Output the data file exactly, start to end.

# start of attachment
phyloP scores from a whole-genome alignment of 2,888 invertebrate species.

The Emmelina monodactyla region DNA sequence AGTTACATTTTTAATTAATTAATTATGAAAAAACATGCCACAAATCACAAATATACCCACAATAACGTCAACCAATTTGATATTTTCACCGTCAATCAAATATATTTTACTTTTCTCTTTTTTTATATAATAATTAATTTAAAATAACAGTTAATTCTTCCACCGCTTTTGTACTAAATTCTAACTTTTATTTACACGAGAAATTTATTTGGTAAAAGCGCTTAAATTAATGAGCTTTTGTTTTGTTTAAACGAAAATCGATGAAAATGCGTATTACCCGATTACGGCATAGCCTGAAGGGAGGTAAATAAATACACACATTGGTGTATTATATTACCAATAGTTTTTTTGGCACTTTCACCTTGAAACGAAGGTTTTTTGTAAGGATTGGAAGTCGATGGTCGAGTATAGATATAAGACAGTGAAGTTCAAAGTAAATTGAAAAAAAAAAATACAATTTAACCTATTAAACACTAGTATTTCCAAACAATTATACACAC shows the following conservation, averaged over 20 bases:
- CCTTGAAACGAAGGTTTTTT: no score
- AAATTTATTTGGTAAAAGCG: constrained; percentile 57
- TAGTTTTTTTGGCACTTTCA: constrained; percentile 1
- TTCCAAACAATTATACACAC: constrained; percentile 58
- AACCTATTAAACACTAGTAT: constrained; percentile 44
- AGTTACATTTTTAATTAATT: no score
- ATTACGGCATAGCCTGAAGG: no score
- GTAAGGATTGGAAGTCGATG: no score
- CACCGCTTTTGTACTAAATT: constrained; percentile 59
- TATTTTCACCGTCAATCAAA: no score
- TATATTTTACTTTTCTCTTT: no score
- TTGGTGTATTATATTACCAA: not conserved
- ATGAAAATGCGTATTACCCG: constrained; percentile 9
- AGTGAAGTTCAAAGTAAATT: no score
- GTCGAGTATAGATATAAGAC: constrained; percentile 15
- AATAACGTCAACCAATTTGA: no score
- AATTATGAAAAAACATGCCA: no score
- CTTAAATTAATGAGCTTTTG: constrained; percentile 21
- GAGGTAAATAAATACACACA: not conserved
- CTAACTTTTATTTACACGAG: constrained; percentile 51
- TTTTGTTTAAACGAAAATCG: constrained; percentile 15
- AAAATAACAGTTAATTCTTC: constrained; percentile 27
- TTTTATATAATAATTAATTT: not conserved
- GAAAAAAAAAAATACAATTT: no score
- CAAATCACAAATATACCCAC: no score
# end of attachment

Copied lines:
phyloP scores from a whole-genome alignment of 2,888 invertebrate species.

The Emmelina monodactyla region DNA sequence AGTTACATTTTTAATTAATTAATTATGAAAAAACATGCCACAAATCACAAATATACCCACAATAACGTCAACCAATTTGATATTTTCACCGTCAATCAAATATATTTTACTTTTCTCTTTTTTTATATAATAATTAATTTAAAATAACAGTTAATTCTTCCACCGCTTTTGTACTAAATTCTAACTTTTATTTACACGAGAAATTTATTTGGTAAAAGCGCTTAAATTAATGAGCTTTTGTTTTGTTTAAACGAAAATCGATGAAAATGCGTATTACCCGATTACGGCATAGCCTGAAGGGAGGTAAATAAATACACACATTGGTGTATTATATTACCAATAGTTTTTTTGGCACTTTCACCTTGAAACGAAGGTTTTTTGTAAGGATTGGAAGTCGATGGTCGAGTATAGATATAAGACAGTGAAGTTCAAAGTAAATTGAAAAAAAAAAATACAATTTAACCTATTAAACACTAGTATTTCCAAACAATTATACACAC shows the following conservation, averaged over 20 bases:
- CCTTGAAACGAAGGTTTTTT: no score
- AAATTTATTTGGTAAAAGCG: constrained; percentile 57
- TAGTTTTTTTGGCACTTTCA: constrained; percentile 1
- TTCCAAACAATTATACACAC: constrained; percentile 58
- AACCTATTAAACACTAGTAT: constrained; percentile 44
- AGTTACATTTTTAATTAATT: no score
- ATTACGGCATAGCCTGAAGG: no score
- GTAAGGATTGGAAGTCGATG: no score
- CACCGCTTTTGTACTAAATT: constrained; percentile 59
- TATTTTCACCGTCAATCAAA: no score
- TATATTTTACTTTTCTCTTT: no score
- TTGGTGTATTATATTACCAA: not conserved
- ATGAAAATGCGTATTACCCG: constrained; percentile 9
- AGTGAAGTTCAAAGTAAATT: no score
- GTCGAGTATAGATATAAGAC: constrained; percentile 15
- AATAACGTCAACCAATTTGA: no score
- AATTATGAAAAAACATGCCA: no score
- CTTAAATTAATGAGCTTTTG: constrained; percentile 21
- GAGGTAAATAAATACACACA: not conserved
- CTAACTTTTATTTACACGAG: constrained; percentile 51
- TTTTGTTTAAACGAAAATCG: constrained; percentile 15
- AAAATAACAGTTAATTCTTC: constrained; percentile 27
- TTTTATATAATAATTAATTT: not conserved
- GAAAAAAAAAAATACAATTT: no score
- CAAATCACAAATATACCCAC: no score